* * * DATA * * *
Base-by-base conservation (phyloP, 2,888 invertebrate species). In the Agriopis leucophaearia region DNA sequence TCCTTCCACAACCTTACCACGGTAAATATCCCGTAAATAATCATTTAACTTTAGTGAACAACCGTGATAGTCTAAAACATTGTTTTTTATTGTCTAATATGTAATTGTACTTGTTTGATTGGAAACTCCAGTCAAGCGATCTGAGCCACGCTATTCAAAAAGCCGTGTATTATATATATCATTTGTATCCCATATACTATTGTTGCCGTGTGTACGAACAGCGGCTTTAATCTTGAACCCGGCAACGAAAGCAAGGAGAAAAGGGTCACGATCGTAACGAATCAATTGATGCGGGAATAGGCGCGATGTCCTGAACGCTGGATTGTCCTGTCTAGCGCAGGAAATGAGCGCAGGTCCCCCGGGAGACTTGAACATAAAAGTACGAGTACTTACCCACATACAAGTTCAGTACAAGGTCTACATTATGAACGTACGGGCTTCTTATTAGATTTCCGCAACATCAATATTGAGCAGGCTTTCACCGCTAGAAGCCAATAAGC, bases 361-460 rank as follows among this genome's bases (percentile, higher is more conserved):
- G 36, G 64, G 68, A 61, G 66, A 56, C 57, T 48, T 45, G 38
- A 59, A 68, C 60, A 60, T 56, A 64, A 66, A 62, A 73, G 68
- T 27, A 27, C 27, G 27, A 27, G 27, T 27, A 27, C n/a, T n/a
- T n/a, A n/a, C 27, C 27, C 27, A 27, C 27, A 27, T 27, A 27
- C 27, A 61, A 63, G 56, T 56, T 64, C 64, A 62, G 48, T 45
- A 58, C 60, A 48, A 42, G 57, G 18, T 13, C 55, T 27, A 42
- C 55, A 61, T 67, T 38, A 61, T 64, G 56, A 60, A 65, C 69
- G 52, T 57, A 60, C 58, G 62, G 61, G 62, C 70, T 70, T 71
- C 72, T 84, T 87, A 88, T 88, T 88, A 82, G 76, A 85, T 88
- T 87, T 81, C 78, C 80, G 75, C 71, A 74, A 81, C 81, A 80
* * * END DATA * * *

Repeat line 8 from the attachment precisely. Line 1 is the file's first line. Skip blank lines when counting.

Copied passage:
- C 55, A 61, T 67, T 38, A 61, T 64, G 56, A 60, A 65, C 69